The Abyssal Zone

For some time now Ernest Concepcion has been going back to his drawing roots on aggressive drawings and line wars, a definitive phase of his production verily inspired by comics and great comic artists like Alex Nino and few contemporary collaborators, pop culture,music and nowhere is this clearer than this collection of work mounted the 2020 Art Fair Philippines. Armed with his illustrative guile and drawing skills, the artist pays tribute this time to the art of storytelling through these recent works. Whether, a battle stage, there is always a cacophony of images that cohere together and punctuated by some comical and quirky interjections in which he manages to prompt questions and ideas. Visible too, are surge of people in a flux as in a war or in state of attack thereby suggesting Concepcion’s conspiring ideas of invasion and infiltration or set in some dismal locations which certainly share some biting psychogeographical and spectral resonance. They could just be a mass-up of people nestled or juxtaposed with larger visual elements but there would always be a frenetic sense of attack and a frisson and excited energy and bleakly comic wit. While invasions are planned, he works very organically and his habits are ruled only by accidents, afterthoughts, happenstance.

With a constant yearning to tell and retell stories, Ernest Concepcion has always been nurtured by tension, conflict and discord. His works manifest these themes simply because he deeply understands that conflict is a catalyst for everything. In whatever medium, his art would always be informed by frictions which he examines sensitively and provocatively. They not only bristle with subtle rage and transgressions but pulse with such punk and outlaw sensibilities and for him, they are effective counterpoints and vehicles of thought. While he ponders on subjects that can be grim, he presents his ideas and dark humour with such wit, easy vibe and comical qualities and yet they remain as perturbing as they can be.

Years ago in the United States, he thrived in producing drawings and line works which have been well received by his peers in the art scene of New York. For a while, he was known as the novel Asian guy and he worked around this marginalized position as a platform and tactic for breaching territories and intangible limits before him. There, he created much of his art in this particular strain and style. In the process, he was also identified and read as someone vaguely Asian, vaguely Filipino in the frame of his artistic style, tendencies and overall demeanor. In New York where punk culture also thrives, his works indeed fit in and so this neither-nor flair and his unique idiosyncrasies apparently worked for his benefit and served well his artistic concerns and themes that meant skew and disrupt.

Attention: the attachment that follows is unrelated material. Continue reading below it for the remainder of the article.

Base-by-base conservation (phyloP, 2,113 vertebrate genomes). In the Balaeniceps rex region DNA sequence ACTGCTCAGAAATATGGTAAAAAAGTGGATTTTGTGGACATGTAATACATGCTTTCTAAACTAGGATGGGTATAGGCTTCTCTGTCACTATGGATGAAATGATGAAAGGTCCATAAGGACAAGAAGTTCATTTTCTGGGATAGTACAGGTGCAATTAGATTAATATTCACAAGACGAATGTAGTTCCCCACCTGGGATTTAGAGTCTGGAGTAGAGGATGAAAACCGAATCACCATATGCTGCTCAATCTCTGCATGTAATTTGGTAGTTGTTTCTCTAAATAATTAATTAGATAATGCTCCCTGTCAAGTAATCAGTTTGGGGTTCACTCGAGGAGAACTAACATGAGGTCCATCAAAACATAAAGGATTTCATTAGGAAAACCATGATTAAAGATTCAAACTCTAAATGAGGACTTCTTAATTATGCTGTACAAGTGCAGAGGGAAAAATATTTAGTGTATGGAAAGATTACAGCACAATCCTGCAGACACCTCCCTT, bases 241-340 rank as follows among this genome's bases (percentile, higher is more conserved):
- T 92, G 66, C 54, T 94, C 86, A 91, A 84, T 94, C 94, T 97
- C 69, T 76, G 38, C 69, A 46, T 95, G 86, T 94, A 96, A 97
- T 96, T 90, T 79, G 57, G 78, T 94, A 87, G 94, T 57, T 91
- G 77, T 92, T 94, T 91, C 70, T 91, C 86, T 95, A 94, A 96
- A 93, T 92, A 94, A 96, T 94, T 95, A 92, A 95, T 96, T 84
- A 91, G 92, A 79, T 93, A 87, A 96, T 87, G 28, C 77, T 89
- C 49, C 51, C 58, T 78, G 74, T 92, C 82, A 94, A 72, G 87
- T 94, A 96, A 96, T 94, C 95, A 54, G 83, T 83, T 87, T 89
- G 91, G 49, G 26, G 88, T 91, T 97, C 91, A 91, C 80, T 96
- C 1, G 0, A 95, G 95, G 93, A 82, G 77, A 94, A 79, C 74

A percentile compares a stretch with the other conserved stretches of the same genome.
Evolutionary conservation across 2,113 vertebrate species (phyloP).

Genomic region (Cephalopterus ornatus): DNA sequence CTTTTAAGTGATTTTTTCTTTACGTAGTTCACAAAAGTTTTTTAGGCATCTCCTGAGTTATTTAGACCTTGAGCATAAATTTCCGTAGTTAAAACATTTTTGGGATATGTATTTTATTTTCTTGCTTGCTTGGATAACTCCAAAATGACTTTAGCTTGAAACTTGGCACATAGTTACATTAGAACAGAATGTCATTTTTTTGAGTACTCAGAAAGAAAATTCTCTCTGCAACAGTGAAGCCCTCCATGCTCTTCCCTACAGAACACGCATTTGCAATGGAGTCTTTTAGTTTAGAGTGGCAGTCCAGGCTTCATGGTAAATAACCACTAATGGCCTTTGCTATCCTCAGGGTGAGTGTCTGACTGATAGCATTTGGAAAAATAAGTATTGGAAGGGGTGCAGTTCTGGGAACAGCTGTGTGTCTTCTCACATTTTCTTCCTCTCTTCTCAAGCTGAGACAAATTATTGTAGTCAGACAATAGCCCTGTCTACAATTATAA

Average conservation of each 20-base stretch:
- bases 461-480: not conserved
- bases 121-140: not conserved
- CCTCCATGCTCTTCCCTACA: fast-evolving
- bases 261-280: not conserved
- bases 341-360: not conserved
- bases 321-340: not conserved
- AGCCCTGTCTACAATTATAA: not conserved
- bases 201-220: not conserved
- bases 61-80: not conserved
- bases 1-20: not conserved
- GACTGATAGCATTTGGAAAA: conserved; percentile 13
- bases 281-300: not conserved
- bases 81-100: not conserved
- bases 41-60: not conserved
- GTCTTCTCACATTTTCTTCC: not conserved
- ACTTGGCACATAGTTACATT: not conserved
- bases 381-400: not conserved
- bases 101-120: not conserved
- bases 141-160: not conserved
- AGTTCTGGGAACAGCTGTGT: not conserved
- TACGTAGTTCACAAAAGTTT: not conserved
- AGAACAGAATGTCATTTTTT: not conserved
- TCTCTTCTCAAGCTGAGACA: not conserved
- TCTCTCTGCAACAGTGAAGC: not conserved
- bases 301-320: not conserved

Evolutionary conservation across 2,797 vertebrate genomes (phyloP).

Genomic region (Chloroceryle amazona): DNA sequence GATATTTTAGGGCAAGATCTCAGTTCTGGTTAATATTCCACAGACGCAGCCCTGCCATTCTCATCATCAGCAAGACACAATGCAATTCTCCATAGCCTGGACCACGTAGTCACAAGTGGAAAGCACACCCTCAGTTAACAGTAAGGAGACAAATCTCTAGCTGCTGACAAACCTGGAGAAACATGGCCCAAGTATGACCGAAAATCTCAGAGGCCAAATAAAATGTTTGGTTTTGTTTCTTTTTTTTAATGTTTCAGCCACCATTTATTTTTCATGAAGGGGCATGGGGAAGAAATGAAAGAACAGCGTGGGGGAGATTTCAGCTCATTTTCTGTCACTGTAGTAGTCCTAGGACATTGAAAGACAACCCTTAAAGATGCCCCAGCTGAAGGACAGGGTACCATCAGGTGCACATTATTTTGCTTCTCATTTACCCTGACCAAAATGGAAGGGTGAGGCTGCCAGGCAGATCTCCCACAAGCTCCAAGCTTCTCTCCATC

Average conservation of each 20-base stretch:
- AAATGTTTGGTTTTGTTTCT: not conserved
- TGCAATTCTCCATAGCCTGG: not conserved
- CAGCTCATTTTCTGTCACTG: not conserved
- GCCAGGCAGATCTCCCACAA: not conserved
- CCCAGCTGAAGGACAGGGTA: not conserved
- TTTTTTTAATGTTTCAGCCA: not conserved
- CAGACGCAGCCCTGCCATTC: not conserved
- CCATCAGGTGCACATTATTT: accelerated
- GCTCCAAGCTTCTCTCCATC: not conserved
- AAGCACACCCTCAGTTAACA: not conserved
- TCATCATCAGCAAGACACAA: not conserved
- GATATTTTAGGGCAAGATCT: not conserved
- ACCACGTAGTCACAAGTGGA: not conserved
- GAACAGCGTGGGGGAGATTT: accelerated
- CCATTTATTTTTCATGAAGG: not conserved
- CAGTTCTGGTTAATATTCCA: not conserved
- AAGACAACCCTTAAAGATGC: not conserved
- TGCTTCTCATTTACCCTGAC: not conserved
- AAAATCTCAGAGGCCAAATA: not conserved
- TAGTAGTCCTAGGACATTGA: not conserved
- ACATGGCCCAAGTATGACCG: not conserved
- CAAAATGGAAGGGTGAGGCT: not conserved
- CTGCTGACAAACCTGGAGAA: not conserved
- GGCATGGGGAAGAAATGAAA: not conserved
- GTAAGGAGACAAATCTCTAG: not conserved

But his return to the Philippines many years later has become more than a relocation but has also been a profound source of many realizations including the way he produces his art. It has grounded him further distilled his notions of conflicts and invasions, ever keener on their charms and possibilities. Sadly, drawings and its related forms types of work are still given disappointingly scant attention in this country, however, it becomes another interesting risk and conflict to tackle.

Concepcion mines the power of narratives and stories but his works allow audiences to predicate and complete meanings to his work. He paints from a personal space with nuanced observations of the larger spaces where he moves and thrives while concomitantly decoding his personal relationship to these settings and locations where his works are processed and done. It is good to point out that he is never a distinctively political artist but just someone with relentless curiosity and likes to mock something here and there. For him, it really has been most effective when he marries his own struggles, misadventures together with larger social contexts to fodder his art.

Drawing has always been significant to this artist. He celebrates its artistic purity, graphic verbiage as a medium and its sublime dexterous tradition. This time though, he transposes his usual works in paper into canvases with the usual invasive technique and process by reworking finished surfaces. These works are effectively encouraging exploration of its formal, conceptual, and material progress.

Text by Philip Paraan

2 thoughts on “The Abyssal Zone”

    1. This series began mid 2019 till early 2020. They were exhibited during Art Fair Philippines 2020 early March, some days before the Pandemic Lockdown.

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